With US$100 bills and rubies, hats bring haul for Central Park

Some guests cover the hair they spend thousands on each month with hats on which they’ve spent thousands to wear just once


A WHITE dress with tomatoes on it and a lettuce head. Did you see the sushi?”

Alexia Leuschen, president of the Central Park Conservancy Women’s Committee, was reviewing hats at the 37th annual Frederick Law Olmsted Luncheon, the group’s largest fundraiser for Manhattan’s beloved green oasis.

The woman with the “pagoda situation” caught her eye, as did Moda Operandi’s Lauren Santo Domingo’s bow matching her dress. Leuschen, an interior designer married to Riverstone’s David Leuschen, wore a flat straw hat she’d found while antiquing in Hudson. “I’m a hopeless junk collector,” she said.

Some of the 1,200 guests had planned their outfits for months, others came in headbands or no hat. Yet, there they were (including Jenny Paulson, Gillian Miniter, Vanessa Traina and Central Park Conservancy chairman Thomas Kempner) helping to raise US$4 million (RM16.64 million) for the park with a boost from corporate chair JPMorgan.

The pageant captures the wealth that has accrued in Manhattan: Some guests cover the hair they spend thousands on each month with hats on which they’ve spent thousands to wear just once. That business used to go to local couture milliners from Harlem to Bridgehampton. Now, Etsy is a popular source giving exposure to designers from Leeds to Los Angeles. Yet, winning the hat game here has always been more a matter of creative expression than money.

Someone asked McCourt if the US$100 bill hanging on her hat was real

It’s refreshing to see so many affluent women wielding glue guns to produce some exquisite examples of DIY. Whatever their origin, the hats range from strange to humorous, pretty to regal, and they bring women from different social circles together to talk about their chapeaus and the magic of Central Park.

Debra Black, hatless on an overcast day (she co-founded the Melanoma Research Alliance with her husband Leon Black), sat next to elaborate headpiece creator Lisa Pevaroff-Cohn.

Just before they dined on chilled asparagus soup and curried chicken salad, Pevaroff-Cohn explained her creation.

“I’m obsessed with fairy tales lately,” she said. “Someone is always rescuing someone else. My thought was, why not rescue yourself.”

Pevaroff-Cohn, an artist and jewellery designer, put just that slogan on her hat in letters she gave some sparkle. The selfsufficient female figure climbing out of the silver castle was a Polly Pocket doll one of her daughters once played with.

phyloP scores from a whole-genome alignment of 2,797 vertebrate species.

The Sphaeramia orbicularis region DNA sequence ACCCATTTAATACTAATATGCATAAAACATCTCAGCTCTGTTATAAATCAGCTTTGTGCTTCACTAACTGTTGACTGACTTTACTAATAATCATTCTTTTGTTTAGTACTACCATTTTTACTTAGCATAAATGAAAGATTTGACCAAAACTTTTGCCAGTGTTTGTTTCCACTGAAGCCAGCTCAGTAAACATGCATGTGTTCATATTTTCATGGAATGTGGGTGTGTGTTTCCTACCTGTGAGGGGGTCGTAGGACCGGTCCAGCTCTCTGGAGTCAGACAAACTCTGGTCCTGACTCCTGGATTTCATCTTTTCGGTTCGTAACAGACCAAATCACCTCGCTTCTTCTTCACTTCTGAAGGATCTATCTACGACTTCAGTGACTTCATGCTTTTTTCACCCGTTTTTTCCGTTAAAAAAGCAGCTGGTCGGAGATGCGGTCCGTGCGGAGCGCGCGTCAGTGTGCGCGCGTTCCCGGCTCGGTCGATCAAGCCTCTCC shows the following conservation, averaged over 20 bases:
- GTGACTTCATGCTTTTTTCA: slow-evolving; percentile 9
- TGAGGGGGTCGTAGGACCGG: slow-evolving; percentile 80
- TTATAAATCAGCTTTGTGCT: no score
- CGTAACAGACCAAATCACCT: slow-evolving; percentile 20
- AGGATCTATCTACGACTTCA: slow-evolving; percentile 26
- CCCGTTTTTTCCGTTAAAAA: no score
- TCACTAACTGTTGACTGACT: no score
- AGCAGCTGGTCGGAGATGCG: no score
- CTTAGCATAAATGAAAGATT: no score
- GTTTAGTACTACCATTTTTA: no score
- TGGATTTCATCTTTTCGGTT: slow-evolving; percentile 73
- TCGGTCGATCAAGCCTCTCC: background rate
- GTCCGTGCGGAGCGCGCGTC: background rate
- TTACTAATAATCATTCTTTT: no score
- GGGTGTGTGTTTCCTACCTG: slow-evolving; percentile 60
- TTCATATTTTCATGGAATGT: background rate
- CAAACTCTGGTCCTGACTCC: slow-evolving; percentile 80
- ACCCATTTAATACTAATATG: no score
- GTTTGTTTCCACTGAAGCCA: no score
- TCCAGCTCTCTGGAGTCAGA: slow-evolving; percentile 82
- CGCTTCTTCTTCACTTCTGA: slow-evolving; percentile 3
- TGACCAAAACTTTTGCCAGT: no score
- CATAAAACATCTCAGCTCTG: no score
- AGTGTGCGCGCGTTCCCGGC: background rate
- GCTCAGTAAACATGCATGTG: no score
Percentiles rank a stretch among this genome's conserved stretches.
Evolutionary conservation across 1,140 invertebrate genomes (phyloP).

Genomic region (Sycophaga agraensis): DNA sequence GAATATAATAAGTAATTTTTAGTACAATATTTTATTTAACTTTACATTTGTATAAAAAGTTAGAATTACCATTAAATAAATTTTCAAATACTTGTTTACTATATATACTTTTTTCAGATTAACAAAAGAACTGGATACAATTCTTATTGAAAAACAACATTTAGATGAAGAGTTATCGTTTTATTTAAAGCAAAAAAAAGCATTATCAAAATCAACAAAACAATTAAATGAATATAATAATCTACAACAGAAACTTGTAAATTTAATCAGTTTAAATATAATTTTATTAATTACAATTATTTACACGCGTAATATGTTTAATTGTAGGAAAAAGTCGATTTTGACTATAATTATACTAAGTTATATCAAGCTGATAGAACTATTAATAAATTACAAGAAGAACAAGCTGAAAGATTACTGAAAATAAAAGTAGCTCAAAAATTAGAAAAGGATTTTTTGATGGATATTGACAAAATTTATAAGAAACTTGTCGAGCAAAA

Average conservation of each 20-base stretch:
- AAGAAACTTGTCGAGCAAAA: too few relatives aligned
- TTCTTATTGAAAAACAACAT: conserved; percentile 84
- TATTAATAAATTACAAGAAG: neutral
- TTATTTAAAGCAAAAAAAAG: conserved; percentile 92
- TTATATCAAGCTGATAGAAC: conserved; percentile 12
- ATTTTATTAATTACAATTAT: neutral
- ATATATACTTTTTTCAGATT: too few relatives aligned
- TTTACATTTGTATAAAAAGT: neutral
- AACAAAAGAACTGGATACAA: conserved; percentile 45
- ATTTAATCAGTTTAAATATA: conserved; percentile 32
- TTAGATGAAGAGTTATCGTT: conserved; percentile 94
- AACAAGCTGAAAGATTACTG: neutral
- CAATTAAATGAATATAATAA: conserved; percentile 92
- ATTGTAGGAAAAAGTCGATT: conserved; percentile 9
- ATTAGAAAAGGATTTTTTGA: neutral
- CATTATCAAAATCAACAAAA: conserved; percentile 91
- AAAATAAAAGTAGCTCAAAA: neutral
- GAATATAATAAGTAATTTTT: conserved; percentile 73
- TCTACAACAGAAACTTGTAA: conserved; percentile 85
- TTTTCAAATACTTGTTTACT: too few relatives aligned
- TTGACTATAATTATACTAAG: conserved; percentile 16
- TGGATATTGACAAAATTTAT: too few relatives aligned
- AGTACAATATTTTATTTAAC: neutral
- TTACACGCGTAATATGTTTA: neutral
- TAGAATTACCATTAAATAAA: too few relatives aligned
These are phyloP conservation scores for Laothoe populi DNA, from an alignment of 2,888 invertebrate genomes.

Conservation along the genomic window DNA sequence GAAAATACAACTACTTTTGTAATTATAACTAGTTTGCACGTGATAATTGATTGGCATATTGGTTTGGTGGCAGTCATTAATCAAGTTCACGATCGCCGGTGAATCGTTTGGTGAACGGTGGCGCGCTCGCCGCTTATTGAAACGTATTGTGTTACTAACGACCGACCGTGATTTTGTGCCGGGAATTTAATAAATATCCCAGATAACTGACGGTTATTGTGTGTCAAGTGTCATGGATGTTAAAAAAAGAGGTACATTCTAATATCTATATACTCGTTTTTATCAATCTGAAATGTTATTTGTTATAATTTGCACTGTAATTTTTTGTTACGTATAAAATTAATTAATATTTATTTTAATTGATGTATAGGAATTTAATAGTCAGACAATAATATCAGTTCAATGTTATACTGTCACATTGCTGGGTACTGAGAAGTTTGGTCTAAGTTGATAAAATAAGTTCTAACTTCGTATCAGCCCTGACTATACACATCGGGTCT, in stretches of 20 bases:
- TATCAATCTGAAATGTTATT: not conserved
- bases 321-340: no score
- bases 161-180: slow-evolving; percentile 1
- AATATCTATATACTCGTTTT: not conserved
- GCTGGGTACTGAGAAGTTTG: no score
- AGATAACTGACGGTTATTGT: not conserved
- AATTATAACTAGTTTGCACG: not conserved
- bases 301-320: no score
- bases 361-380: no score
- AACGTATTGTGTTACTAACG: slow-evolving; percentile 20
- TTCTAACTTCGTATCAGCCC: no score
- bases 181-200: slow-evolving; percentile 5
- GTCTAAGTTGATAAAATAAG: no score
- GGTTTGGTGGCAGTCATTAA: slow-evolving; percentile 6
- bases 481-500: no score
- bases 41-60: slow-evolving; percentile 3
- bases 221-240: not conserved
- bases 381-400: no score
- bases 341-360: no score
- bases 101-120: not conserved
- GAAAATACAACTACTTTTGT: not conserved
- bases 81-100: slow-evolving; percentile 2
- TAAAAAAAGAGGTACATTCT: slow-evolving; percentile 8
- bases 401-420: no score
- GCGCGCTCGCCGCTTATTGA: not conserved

Marcia Mishaan got it: “Forget the prince, he needs to go,” she said.

Men were scarce at the event, but Sarabeth Smith, Michelle Leicht and McCartney Wilkins gave credit to their husbands (who work in finance) for introducing them.

(From left) Leicht — whose head was covered in pretend sushi rolls — Williams and Wilkins

“They’ve been friends since they were teenyweeny,” Smith, who decorated her head with a an upside-down, melting gold ice cream cone, said of their spouses.

“We’re better friends,” Wilkins added, modelling a bling radish.

Leicht — whose head was covered in pretend sushi rolls — said there are five sons and three husbands among them, as well as identical rings they wear as a sign of closeness.

Sujata Eyrick showed off a swath of feathers accented by rubies and diamonds. “The idea is to wear jewels you don’t ever wear because they’re stuck in the safe,” she said.

Since her son enrolled in boarding school, she’s returned to her career as a milliner and plans to make 50 hats a year. She designs around her customers’ jewels, which she always makes sure to securely fasten, she said.

Gillian and Sylvester Miniter

Someone asked Mary Bryant McCourt if the US$100 bill hanging on her hat was real. “It certainly is,” the former model said. “I live in Palm Beach.”

A US$10 bill hung next to it. The US$1 bill she’d rolled up to look like a flower bud had fallen off, but the theme of her hat was intact: “To grow money for the park,” she said.

Many women turned their well-coiffed heads into birds’ nests, which didn’t necessarily help them blend in with their surroundings of the Conservatory Garden. Anne Harris, a muralist, carried a pigeon bought from an Italian taxidermist. Elizabeth Villar, a volunteer fundraiser for the park’s playgrounds, kept a feathery pink flamingo atop her blonde locks, perhaps giving a peek of what the Metropolitan Museum of Art’s Costume Institute gala will bring out with its “camp” theme. — Bloomberg